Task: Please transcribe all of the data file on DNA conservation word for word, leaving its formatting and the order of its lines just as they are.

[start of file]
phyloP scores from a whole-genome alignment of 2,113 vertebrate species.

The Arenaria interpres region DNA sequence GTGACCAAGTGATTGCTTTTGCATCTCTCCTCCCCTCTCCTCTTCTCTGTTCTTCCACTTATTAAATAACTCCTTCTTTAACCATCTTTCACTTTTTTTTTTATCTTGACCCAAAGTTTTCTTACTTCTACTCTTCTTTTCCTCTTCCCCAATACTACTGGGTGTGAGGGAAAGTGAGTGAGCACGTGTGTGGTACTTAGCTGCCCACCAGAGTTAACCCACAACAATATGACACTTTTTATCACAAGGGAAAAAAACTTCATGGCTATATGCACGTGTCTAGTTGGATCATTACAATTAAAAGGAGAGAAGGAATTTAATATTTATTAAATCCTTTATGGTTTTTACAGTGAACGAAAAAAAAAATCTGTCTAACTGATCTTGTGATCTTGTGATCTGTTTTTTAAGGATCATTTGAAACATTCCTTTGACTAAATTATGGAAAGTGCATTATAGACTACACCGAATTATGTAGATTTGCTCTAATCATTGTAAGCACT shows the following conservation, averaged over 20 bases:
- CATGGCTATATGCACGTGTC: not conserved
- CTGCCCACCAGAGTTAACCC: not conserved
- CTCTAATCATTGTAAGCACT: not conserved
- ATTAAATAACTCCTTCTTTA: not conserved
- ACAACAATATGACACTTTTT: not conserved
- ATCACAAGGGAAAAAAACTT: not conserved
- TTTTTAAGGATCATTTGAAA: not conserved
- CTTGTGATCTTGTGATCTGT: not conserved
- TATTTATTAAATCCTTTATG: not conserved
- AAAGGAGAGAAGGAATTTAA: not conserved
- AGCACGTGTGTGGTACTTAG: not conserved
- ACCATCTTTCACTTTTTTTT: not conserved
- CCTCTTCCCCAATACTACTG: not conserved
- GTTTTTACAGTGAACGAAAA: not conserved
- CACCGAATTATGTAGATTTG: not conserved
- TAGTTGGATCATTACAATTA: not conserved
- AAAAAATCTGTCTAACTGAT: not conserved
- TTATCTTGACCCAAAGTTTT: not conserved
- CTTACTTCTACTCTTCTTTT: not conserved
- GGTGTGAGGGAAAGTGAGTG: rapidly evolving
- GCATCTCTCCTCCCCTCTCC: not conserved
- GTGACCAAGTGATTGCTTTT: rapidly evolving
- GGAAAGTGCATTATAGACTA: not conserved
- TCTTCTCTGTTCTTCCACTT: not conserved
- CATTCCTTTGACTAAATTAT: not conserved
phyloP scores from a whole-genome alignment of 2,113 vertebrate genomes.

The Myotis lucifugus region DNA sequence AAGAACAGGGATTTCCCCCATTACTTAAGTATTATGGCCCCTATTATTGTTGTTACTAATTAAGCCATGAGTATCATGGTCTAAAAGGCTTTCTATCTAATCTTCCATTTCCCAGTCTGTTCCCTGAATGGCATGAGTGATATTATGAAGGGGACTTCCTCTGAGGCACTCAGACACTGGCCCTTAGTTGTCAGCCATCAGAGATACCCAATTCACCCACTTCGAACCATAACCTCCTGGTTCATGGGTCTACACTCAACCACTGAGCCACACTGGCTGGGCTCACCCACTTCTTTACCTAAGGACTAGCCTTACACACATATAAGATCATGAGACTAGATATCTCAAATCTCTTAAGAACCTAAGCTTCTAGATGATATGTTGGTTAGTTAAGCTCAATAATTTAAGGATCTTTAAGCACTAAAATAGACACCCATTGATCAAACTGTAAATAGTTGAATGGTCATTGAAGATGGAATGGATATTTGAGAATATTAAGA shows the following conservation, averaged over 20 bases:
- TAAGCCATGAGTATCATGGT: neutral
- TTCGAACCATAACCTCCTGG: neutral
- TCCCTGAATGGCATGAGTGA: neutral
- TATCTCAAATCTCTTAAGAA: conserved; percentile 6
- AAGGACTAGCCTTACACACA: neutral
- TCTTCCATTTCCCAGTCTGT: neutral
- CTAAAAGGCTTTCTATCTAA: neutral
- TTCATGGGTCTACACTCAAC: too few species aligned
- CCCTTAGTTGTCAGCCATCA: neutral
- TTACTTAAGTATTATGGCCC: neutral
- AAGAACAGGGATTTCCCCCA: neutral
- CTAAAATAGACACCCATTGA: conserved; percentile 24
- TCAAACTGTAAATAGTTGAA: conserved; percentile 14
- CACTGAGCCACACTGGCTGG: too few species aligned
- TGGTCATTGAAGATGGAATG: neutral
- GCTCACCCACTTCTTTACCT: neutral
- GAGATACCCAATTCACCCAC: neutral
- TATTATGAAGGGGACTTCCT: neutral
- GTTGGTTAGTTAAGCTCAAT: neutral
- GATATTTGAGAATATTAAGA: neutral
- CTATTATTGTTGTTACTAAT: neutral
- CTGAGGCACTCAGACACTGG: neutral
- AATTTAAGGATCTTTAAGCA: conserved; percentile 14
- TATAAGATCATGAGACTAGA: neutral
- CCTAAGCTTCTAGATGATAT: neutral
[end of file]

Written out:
phyloP scores from a whole-genome alignment of 2,113 vertebrate species.

The Arenaria interpres region DNA sequence GTGACCAAGTGATTGCTTTTGCATCTCTCCTCCCCTCTCCTCTTCTCTGTTCTTCCACTTATTAAATAACTCCTTCTTTAACCATCTTTCACTTTTTTTTTTATCTTGACCCAAAGTTTTCTTACTTCTACTCTTCTTTTCCTCTTCCCCAATACTACTGGGTGTGAGGGAAAGTGAGTGAGCACGTGTGTGGTACTTAGCTGCCCACCAGAGTTAACCCACAACAATATGACACTTTTTATCACAAGGGAAAAAAACTTCATGGCTATATGCACGTGTCTAGTTGGATCATTACAATTAAAAGGAGAGAAGGAATTTAATATTTATTAAATCCTTTATGGTTTTTACAGTGAACGAAAAAAAAAATCTGTCTAACTGATCTTGTGATCTTGTGATCTGTTTTTTAAGGATCATTTGAAACATTCCTTTGACTAAATTATGGAAAGTGCATTATAGACTACACCGAATTATGTAGATTTGCTCTAATCATTGTAAGCACT shows the following conservation, averaged over 20 bases:
- CATGGCTATATGCACGTGTC: not conserved
- CTGCCCACCAGAGTTAACCC: not conserved
- CTCTAATCATTGTAAGCACT: not conserved
- ATTAAATAACTCCTTCTTTA: not conserved
- ACAACAATATGACACTTTTT: not conserved
- ATCACAAGGGAAAAAAACTT: not conserved
- TTTTTAAGGATCATTTGAAA: not conserved
- CTTGTGATCTTGTGATCTGT: not conserved
- TATTTATTAAATCCTTTATG: not conserved
- AAAGGAGAGAAGGAATTTAA: not conserved
- AGCACGTGTGTGGTACTTAG: not conserved
- ACCATCTTTCACTTTTTTTT: not conserved
- CCTCTTCCCCAATACTACTG: not conserved
- GTTTTTACAGTGAACGAAAA: not conserved
- CACCGAATTATGTAGATTTG: not conserved
- TAGTTGGATCATTACAATTA: not conserved
- AAAAAATCTGTCTAACTGAT: not conserved
- TTATCTTGACCCAAAGTTTT: not conserved
- CTTACTTCTACTCTTCTTTT: not conserved
- GGTGTGAGGGAAAGTGAGTG: rapidly evolving
- GCATCTCTCCTCCCCTCTCC: not conserved
- GTGACCAAGTGATTGCTTTT: rapidly evolving
- GGAAAGTGCATTATAGACTA: not conserved
- TCTTCTCTGTTCTTCCACTT: not conserved
- CATTCCTTTGACTAAATTAT: not conserved
phyloP scores from a whole-genome alignment of 2,113 vertebrate genomes.

The Myotis lucifugus region DNA sequence AAGAACAGGGATTTCCCCCATTACTTAAGTATTATGGCCCCTATTATTGTTGTTACTAATTAAGCCATGAGTATCATGGTCTAAAAGGCTTTCTATCTAATCTTCCATTTCCCAGTCTGTTCCCTGAATGGCATGAGTGATATTATGAAGGGGACTTCCTCTGAGGCACTCAGACACTGGCCCTTAGTTGTCAGCCATCAGAGATACCCAATTCACCCACTTCGAACCATAACCTCCTGGTTCATGGGTCTACACTCAACCACTGAGCCACACTGGCTGGGCTCACCCACTTCTTTACCTAAGGACTAGCCTTACACACATATAAGATCATGAGACTAGATATCTCAAATCTCTTAAGAACCTAAGCTTCTAGATGATATGTTGGTTAGTTAAGCTCAATAATTTAAGGATCTTTAAGCACTAAAATAGACACCCATTGATCAAACTGTAAATAGTTGAATGGTCATTGAAGATGGAATGGATATTTGAGAATATTAAGA shows the following conservation, averaged over 20 bases:
- TAAGCCATGAGTATCATGGT: neutral
- TTCGAACCATAACCTCCTGG: neutral
- TCCCTGAATGGCATGAGTGA: neutral
- TATCTCAAATCTCTTAAGAA: conserved; percentile 6
- AAGGACTAGCCTTACACACA: neutral
- TCTTCCATTTCCCAGTCTGT: neutral
- CTAAAAGGCTTTCTATCTAA: neutral
- TTCATGGGTCTACACTCAAC: too few species aligned
- CCCTTAGTTGTCAGCCATCA: neutral
- TTACTTAAGTATTATGGCCC: neutral
- AAGAACAGGGATTTCCCCCA: neutral
- CTAAAATAGACACCCATTGA: conserved; percentile 24
- TCAAACTGTAAATAGTTGAA: conserved; percentile 14
- CACTGAGCCACACTGGCTGG: too few species aligned
- TGGTCATTGAAGATGGAATG: neutral
- GCTCACCCACTTCTTTACCT: neutral
- GAGATACCCAATTCACCCAC: neutral
- TATTATGAAGGGGACTTCCT: neutral
- GTTGGTTAGTTAAGCTCAAT: neutral
- GATATTTGAGAATATTAAGA: neutral
- CTATTATTGTTGTTACTAAT: neutral
- CTGAGGCACTCAGACACTGG: neutral
- AATTTAAGGATCTTTAAGCA: conserved; percentile 14
- TATAAGATCATGAGACTAGA: neutral
- CCTAAGCTTCTAGATGATAT: neutral